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Ask any hardcore computer gamer what the most critical component of their gaming rig is, and without blinking, they’ll say it’s the processor. Consider it the engine that drives computer performance. While other factors come into play -- such as graphic cards and system memory -- the faster your processor, the faster your PC experience will be.
A few years back, we witnessed the emergence of dual-core processors from Intel, followed by AMD. A dual-core is like having two engines under the hood of your PC, to stick with the analogy. And now manufacturers like Intel have debuted quad-core processors in desktop and laptop computers, with four independent cores on a single die (chip). A quad-core processor offers the sort of speed that is critical for your computer gaming, and having four cores also helps to reduce bottlenecking, which can affect performance. It’s like building four lanes on a freeway to free up congestion instead of just one or two lanes that can get bogged down.
Multitasking made easy
You don’t have to be a computer gamer to appreciate -- and to take advantage of -- the benefits of a multi-core PC. “If a core is like a brain, then up until recently, computers only had one ‘brain’ to process instructions,” explains Andy Walker, executive producer of Butterscotch, a technology-focused video and downloads Web site. “Multi-core processors, however, allow a computer to do separate calculation-intensive tasks at the same time. Call it parallel processing if you will, such as working on Photoshop with one brain and rendering a video with the other core.” Walker says another analogy might be a chef in a kitchen who can mix icing with one hand and cake batter with the other, instead of performing these tasks one after another.
What we’re talking about here is multitasking, says Shane Rau, research director for computing, networking and storage semiconductors at IDC, a technology research firm based in Framingham, Mass. “Everyone might look for the multi-core ‘killer app,’ but there is no single one other than multitasking,” Rau explains. “It’s how people are doing their work and play on a system today. It used to be one task at a time, but now we’re seeing a generation of users who have multiple application windows open at one time. More cores will help with this considerably.”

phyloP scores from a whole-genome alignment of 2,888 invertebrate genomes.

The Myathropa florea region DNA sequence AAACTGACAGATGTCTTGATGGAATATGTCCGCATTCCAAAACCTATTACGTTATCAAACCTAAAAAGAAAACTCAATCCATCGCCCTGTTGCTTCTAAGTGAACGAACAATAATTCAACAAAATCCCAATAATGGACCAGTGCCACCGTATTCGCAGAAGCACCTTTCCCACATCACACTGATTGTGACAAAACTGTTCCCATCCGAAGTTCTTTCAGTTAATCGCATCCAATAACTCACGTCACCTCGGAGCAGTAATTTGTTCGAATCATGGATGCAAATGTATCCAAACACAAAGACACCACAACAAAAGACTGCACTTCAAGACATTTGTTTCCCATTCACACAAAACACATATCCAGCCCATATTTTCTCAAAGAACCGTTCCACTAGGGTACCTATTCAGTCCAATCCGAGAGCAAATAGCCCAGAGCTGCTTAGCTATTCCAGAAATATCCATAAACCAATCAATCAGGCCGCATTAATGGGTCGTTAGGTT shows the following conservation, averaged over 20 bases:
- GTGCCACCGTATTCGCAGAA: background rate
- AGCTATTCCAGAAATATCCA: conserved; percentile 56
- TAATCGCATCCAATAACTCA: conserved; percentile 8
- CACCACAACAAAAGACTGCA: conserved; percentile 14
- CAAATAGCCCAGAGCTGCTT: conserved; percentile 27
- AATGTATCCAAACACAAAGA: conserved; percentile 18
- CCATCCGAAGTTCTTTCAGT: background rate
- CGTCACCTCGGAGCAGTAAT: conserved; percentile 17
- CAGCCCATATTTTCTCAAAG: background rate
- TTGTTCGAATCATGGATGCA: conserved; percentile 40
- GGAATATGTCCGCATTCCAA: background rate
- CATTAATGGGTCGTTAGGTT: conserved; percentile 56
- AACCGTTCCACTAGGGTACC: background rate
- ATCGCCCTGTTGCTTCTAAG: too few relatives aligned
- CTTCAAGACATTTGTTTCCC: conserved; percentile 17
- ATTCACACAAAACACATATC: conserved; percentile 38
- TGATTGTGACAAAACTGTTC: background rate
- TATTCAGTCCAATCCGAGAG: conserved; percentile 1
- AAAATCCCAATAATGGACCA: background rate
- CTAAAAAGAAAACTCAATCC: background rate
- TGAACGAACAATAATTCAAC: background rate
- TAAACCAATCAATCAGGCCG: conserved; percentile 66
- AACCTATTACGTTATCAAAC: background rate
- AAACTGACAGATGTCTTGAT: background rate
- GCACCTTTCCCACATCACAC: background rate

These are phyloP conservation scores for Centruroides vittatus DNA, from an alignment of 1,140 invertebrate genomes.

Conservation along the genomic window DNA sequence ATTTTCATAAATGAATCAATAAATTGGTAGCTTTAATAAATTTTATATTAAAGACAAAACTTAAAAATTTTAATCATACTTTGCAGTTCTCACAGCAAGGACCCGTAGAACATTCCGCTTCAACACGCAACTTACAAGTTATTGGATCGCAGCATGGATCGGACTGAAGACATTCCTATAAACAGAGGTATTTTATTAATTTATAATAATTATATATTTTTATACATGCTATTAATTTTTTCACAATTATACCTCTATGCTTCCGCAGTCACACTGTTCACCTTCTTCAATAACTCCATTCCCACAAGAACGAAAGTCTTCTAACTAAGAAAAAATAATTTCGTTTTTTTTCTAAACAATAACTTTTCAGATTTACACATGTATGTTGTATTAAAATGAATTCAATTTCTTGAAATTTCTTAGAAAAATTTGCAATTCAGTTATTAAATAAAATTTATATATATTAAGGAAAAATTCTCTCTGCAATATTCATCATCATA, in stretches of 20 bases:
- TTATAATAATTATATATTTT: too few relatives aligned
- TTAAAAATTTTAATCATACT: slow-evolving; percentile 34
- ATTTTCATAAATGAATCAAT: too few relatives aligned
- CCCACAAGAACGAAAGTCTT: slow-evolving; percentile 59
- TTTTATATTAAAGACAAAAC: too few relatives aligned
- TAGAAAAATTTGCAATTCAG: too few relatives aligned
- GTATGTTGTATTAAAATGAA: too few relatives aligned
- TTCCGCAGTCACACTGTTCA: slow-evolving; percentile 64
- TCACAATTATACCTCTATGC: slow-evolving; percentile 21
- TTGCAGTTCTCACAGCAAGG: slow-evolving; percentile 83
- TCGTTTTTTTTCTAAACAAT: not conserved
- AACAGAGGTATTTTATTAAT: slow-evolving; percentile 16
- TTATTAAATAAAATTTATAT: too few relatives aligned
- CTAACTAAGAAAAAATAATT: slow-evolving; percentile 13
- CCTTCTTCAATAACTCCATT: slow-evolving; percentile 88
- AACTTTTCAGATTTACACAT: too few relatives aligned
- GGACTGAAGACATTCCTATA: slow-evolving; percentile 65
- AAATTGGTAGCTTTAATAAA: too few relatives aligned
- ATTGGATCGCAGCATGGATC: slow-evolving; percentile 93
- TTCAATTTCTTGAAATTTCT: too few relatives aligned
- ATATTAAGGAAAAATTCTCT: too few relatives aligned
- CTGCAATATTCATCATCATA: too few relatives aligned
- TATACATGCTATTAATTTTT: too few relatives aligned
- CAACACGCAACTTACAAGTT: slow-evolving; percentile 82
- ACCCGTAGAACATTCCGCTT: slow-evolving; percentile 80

Along with increased speed and smoother multitasking, multi-cores also translate to better energy efficiency (in laptops, this usually means longer battery life between charges). “This technology is also important because it helps to gain more control over power consumption and heat output of these computers,” says Rau. With much higher “clock speeds” than its predecessors, Intel’s award-winning Core 2 Duo mobile processors are also about 40 percent more energy efficient.
A dual-core laptop typically starts between $500 and $600, such as the HP Pavilion dv5z series ($579.99) with AMD Turion X2 Ultra Dual Core processor and Dell Inspiron 1525 ($599.99) with Intel Pentium Dual Core T2390. A dual-core desktop costs between $300 and $400, including HP’s Pavilion a6610t series ($349.99) and the Dell Inspiron 518 ($379.99). Quad-core desktops begin at $749.99 for the HP Pavilion Elite m9400t series or the Dell XPS 420 ($799.99). Quad-core laptops are harder to find, such as the Lenovo ThinkPad W700 (from $3,799.99) and Dell Precision M6400 (from $3,499), both with the 2.53GHz Intel Core 2 Quad Extreme QX9300 processor.
It might be dual- and quad-core processors today, but many more “cores” are planned for the near future. IDC’s Rau says dual-core is now mainstream, accounting for approximately three-quarters of all processors that ship today in the U.S., but within five years, quad-core processors will be dominant in both laptop and desktop PCs.
“By 2012, quad-core will be as mainstream as dual-core is today, followed by hex-core (six cores) and octo-core (eight cores), and then twelve and sixteen,” predicts Rau. But the speed at which the evolution will take place will likely vary on the type of computer, adds Rau. “We might see many more cores for servers and networking systems within five to ten years, for systems that need that kind of performance, faster than client PCs.”
About a decade from now, we can expect 256- and 512-cores, “which will allow computers to do many, many processor-intensive tasks at the same time,” says Walker. “This will become very important as we begin to interact with computers like human. One might handle voice recognition, and another core reserved for gesture recognition, and a third that handles the computational tasks, like for Photoshop.”
Imagine what that sort of horsepower will mean for your gaming.
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